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Scrubbing My Rusty Singer 12 Treadle, Podcast #66

Hello My Quilting Friends! I have a quick podcast for you today, filmed as I was up to my elbows with apple cider vinegar and scrubbing the rust from my Singer 12 treadle parts. Enjoy watching this podcast episode here:

Or you can listen or download the podcast to your computer here:


Quick links to things shared in this podcast:

How to Quilt Pinstripe Matrix Maze

Marvelous Mosaic Quilting Designs

Hello My Quilting Friends Podcast

More Podcast Episodes

Cleaning the Singer 12 Treadle Machine

Cleaning the Rusty Parts of a Singer 12 TreadleThis vintage sewing machine might be over 140 years old, but it only cost me $60 so I'm loving the experience and experiment of taking it apart, cleaning all the pieces, and putting it back together again.

In this episode I talked a lot about restoring the Singer 12 which has involved 6 gallons of apple cider vinegar! While filming I was scrubbing off all the lingering rust and stopping the chemical reaction with baking soda.

The next step is to polish all the smooth pieces with Blue Magic Metal Polish. All the pieces that need painting will be sprayed with Rustoleum Hammered Finish black spray paint.

Just to showcase the difference in the pieces: here's the bobbin winding mechanism for the Singer 27 before polishing:

Cleaning a rusty treadle singer 12 machine

I carefully took all the pieces apart and polished each separately:

cleaning a rusty singer 27 bobbin winder

And here's how it turned out!

cleaning a singer 27 bobbin winder

I love seeing the transformation of all these pieces. It's a lot of work, but so rewarding to see the pieces looking brand new and shiny silver.

The Singer 12 is still a long way from looking this good, but after this scrubbing I'm one step closer!

The materials I'm using are very simple:

Apple cider vinegar - soak the rusty pieces for 1-3 days to loosen and lift the rust

Blue Magic Metal Polish - make sure to use this in a well ventilated area with gloves! 

Rustoleum Hammered Finish black spray paint - I wish I was being more gutsy with a brighter color, but the original machine was black so I feel like it needs to be repainted black. If I do this again I'm going red or white!


Hi Megan – I have a family hook up on information as my Dad was a metal worker and machinist. He has lots of experience with machines so was able to guide me through cleaning up this machine. If your machine is super rusty, a soak in apple cider vinegar might be in order. Unfortunately I never got this machine running because it was just too old and in very bad shape.

Leah Day,

You did an amazing job with this! Did you document at all how you took it apart and put it back together? I’m trying to find that information, preferably with pictures or a video, but can’t find anything really useful anywhere on wubwubwub. Mine is an old 1892 Singer 28K, but its winder looks really similar to yours. Except that mine is phenomenally rusty. Just as phenomenally, it still has some movement so I’m pretty sure if I can just get it apart, de-rust it, and get it back together again it will work. If you found the info on how to do it somewhere, could you please point me to it? Or if you’re one of those really clever clogs who can do 3D puzzles in her head and worked it out for yourself, do you think you could help us lesser mortals facing the same task, please? Thank you and regards… Megan :-D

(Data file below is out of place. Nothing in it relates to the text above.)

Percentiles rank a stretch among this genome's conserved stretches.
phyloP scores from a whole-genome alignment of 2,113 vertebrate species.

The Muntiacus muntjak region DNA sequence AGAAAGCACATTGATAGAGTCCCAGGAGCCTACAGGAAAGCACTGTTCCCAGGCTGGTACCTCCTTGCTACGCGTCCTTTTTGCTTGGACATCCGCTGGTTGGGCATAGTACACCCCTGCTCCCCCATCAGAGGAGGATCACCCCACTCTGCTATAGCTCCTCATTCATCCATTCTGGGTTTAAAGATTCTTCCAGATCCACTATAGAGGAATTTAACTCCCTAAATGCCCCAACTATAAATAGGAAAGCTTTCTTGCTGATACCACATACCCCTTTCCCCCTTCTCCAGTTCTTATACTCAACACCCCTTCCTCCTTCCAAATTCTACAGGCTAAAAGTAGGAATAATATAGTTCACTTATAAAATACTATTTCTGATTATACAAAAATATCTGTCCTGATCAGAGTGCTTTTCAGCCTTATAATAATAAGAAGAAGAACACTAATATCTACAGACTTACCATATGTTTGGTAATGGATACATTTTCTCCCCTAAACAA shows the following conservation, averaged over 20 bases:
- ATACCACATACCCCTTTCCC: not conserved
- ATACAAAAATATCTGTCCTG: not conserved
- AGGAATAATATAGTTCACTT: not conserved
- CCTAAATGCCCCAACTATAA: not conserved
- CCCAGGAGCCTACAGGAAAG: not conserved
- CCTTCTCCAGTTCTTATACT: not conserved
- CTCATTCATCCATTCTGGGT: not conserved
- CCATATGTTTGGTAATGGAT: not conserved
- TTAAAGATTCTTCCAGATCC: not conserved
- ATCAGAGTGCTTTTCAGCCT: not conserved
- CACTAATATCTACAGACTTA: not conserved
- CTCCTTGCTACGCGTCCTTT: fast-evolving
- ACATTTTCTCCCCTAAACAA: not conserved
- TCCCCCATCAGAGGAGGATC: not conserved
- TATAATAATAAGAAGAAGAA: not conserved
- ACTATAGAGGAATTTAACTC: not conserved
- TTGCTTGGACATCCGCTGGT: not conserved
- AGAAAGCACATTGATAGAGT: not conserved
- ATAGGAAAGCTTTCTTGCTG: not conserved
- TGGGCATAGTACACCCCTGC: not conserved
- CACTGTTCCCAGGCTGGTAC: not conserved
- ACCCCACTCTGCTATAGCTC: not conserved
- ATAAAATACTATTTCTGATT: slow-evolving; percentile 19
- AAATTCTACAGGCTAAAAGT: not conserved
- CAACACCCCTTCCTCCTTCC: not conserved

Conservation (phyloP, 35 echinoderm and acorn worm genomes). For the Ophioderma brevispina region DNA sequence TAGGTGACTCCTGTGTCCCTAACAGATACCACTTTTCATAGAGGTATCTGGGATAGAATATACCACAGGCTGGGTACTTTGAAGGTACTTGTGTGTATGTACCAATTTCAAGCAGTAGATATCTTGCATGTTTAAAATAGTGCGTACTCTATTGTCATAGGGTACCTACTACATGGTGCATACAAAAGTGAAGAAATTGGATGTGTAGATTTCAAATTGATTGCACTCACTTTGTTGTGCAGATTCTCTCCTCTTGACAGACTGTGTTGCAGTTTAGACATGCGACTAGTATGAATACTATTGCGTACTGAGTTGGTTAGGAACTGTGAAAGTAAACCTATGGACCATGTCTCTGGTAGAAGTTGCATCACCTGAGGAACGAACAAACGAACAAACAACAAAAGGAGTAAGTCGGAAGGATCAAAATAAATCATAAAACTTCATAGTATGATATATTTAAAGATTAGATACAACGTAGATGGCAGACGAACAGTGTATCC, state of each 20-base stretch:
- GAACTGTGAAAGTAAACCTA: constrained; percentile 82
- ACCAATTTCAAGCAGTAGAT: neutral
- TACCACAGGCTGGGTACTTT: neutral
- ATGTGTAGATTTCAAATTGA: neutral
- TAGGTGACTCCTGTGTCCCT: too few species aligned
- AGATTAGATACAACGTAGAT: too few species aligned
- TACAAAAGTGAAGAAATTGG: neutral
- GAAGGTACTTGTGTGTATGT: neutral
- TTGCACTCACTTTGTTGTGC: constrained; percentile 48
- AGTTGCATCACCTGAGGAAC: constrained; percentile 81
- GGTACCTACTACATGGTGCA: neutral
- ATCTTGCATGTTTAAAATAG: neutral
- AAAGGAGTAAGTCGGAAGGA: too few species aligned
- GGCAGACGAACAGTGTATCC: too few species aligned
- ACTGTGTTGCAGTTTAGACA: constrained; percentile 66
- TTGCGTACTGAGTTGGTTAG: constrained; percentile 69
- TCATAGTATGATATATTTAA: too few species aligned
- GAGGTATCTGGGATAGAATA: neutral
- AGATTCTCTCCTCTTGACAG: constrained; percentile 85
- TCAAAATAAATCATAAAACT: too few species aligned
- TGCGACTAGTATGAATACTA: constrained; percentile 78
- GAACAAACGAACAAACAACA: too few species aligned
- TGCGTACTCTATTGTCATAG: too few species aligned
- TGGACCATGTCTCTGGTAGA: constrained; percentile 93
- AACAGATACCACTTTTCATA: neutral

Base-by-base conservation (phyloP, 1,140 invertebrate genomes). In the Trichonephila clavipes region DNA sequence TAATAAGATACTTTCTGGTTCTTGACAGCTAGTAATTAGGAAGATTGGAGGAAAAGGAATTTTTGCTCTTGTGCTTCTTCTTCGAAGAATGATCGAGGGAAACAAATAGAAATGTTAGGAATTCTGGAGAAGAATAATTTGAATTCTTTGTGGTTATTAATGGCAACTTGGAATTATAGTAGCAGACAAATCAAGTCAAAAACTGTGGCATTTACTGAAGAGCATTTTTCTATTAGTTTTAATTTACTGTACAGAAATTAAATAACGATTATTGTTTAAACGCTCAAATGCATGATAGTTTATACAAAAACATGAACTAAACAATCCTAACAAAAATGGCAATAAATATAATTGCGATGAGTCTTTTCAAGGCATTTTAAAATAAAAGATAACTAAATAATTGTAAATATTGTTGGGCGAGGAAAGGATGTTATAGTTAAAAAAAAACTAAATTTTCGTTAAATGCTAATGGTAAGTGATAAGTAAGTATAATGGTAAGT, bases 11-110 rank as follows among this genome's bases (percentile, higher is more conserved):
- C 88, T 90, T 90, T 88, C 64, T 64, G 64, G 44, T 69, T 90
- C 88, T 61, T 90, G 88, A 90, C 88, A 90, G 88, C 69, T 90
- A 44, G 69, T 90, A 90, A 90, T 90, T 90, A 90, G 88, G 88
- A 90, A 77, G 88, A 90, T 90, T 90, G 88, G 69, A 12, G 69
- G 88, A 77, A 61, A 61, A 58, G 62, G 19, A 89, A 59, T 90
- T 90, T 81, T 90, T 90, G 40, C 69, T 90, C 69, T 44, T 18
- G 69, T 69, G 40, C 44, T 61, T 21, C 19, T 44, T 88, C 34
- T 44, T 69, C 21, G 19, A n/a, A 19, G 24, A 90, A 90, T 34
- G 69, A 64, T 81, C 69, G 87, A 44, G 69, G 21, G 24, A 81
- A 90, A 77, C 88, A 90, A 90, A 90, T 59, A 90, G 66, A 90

Megan Mills,

Hi Kerry – I believe there’s a newer needle that can be used as a replacement for the Singer 12 needles. Run some searches and see what you can find. If not, you can find just about anything on Ebay or Etsy these days – even 140+ year old needles!

Leah Day,

Hi Marcia – I definitely do sleep – every night! Just keep in mind that this is what I do for a business to support my family so I don’t work a job and then come home and clean treadles, quilt, and make videos. I do work a LOT, but I try to keep it balanced with play, family time, and good old fashioned staring at the sky daydreaming.

Leah Day,

Such fun.
I don’t have a Singer 12 (yet!) but have 2 transverse shuttle handcrank machines that were German origin – even though they were for the British market. One has the most gorgeous wooden lid but sadly whoever found the items prised the lid off and damaged the locks so I have to carry them from underneath. One has a steam sailing ship and the other has mother of pearl roses – so pretty.
The only problem is finding the needles as they are no longer made. I think the Singer 12 has different needles too, so may be difficult to source – something for you to hunt next! For the moment I’m happy to play with turning the handles and cleaning the machines. Needles must wait until sometime in the future when I have time to go hunting in those haystacks! And then there are the others that do use the current needles . . . yayyy playtime!

Your machine will be so lovely when you finish – can’t wait to see.

Kerry ,

I don’t know how you do all you do. You must never sleep!! LOL You always have such interesting videos. I did your sea oats pattern & it looks really good. Thanks for all you do!

Marcia Baker,

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